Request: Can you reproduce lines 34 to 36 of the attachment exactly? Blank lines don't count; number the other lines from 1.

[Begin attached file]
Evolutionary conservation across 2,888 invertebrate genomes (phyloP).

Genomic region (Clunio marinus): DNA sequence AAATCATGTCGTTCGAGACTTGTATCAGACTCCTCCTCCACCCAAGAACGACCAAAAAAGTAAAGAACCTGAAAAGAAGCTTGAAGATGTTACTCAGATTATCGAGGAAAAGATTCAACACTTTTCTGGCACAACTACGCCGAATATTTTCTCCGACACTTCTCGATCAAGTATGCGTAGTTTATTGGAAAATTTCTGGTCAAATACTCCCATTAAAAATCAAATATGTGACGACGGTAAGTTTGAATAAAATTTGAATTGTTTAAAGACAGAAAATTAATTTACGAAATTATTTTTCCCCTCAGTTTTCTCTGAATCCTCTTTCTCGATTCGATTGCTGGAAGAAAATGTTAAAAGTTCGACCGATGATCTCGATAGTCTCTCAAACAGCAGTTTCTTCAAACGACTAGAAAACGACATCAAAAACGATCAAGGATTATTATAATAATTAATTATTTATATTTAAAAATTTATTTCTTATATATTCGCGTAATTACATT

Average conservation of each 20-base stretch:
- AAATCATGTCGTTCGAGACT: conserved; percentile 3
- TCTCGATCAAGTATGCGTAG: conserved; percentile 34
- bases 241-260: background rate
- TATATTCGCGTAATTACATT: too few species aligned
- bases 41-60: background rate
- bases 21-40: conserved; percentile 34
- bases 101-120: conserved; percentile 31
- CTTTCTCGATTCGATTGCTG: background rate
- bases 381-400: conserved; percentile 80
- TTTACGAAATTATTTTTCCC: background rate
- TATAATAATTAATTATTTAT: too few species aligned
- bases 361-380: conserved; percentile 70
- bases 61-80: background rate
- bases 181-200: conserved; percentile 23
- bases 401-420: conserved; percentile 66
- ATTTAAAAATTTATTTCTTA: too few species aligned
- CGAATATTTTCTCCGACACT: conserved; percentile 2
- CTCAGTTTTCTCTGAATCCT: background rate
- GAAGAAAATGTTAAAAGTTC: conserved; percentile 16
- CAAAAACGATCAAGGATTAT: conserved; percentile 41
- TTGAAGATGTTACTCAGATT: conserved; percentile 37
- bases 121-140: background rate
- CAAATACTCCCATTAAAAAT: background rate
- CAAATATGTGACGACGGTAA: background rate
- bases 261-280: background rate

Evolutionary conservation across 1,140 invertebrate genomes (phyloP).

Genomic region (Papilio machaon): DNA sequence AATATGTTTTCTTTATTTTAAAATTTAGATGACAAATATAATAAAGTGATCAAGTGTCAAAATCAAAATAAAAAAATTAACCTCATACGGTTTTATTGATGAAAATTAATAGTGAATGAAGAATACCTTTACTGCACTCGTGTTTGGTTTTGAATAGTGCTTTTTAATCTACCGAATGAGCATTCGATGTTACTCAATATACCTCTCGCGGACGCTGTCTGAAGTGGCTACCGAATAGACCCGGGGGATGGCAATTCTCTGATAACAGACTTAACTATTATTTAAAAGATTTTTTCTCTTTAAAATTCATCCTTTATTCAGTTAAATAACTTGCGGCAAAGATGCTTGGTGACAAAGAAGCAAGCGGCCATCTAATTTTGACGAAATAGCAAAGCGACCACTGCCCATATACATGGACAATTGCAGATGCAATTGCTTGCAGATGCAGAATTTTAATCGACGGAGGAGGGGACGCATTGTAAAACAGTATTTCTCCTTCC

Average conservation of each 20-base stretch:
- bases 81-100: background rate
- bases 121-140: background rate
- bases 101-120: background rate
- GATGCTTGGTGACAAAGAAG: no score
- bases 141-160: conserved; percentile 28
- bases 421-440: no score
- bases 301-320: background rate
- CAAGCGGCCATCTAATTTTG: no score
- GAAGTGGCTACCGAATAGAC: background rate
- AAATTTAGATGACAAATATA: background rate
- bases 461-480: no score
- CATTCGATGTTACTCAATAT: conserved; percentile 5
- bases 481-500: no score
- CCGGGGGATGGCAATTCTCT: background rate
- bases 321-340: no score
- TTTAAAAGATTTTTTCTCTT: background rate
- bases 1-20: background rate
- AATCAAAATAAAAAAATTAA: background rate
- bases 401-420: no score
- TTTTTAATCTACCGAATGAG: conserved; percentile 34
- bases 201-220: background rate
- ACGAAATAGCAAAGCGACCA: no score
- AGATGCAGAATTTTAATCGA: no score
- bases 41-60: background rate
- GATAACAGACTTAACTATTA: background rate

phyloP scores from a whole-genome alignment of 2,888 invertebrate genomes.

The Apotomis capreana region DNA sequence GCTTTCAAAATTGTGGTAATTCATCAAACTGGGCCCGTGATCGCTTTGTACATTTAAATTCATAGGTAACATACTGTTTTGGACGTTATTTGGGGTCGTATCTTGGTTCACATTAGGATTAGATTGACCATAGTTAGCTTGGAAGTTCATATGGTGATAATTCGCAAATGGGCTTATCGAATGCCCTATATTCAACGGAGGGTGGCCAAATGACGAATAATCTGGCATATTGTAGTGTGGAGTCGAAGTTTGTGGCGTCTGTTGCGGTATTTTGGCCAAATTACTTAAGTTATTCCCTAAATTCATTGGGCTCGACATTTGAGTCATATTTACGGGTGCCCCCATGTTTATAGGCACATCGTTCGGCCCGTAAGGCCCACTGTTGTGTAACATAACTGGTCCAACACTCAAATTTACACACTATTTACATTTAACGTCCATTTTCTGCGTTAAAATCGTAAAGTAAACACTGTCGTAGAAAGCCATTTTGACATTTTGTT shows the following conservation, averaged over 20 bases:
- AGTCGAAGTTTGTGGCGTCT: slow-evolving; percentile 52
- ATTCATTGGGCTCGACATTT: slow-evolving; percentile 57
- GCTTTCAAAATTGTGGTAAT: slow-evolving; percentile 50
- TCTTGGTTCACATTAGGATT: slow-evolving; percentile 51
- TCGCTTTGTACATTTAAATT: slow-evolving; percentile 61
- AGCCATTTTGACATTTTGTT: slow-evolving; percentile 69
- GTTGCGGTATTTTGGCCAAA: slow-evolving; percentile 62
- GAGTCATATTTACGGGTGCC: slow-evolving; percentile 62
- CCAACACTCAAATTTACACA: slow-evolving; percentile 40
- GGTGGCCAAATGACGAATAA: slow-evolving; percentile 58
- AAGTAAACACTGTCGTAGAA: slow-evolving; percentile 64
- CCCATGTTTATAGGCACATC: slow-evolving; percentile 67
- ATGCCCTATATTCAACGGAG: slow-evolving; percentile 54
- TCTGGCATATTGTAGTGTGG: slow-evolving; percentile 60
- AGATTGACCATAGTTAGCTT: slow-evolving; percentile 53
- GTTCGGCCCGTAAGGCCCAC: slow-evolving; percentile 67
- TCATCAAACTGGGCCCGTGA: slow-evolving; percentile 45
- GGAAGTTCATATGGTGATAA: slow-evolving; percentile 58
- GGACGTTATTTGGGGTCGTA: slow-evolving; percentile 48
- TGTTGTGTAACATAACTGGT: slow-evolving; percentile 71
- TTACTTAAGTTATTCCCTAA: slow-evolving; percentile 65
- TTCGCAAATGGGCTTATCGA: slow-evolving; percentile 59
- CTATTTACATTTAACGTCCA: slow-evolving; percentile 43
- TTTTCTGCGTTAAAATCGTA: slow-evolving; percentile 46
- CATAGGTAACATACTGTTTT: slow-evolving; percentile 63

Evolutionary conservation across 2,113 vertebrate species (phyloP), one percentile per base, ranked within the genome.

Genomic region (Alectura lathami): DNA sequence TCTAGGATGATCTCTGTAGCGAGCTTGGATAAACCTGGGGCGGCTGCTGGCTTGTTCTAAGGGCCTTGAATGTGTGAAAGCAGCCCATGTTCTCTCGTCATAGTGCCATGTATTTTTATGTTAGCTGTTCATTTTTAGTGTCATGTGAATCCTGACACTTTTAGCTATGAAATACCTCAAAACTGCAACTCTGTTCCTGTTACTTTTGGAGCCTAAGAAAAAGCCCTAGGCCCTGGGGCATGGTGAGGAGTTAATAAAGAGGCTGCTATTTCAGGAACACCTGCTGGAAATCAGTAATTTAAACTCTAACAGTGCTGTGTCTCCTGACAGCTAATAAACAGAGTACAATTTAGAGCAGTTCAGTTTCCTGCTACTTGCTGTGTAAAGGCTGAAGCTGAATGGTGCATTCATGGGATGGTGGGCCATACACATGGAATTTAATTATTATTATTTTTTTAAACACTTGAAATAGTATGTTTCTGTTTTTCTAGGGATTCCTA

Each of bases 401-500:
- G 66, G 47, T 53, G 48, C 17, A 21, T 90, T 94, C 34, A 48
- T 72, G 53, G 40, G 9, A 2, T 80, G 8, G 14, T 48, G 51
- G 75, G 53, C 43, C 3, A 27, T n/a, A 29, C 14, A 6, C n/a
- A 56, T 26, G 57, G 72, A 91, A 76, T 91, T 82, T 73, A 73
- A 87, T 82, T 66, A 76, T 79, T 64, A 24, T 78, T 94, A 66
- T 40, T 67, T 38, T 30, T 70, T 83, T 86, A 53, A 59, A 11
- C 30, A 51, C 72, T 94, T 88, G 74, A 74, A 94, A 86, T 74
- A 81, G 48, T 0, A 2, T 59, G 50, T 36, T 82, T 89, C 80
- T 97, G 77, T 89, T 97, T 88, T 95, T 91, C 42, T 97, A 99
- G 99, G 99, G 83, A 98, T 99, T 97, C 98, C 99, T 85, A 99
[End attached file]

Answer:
- bases 101-120: background rate
- GATGCTTGGTGACAAAGAAG: no score
- bases 141-160: conserved; percentile 28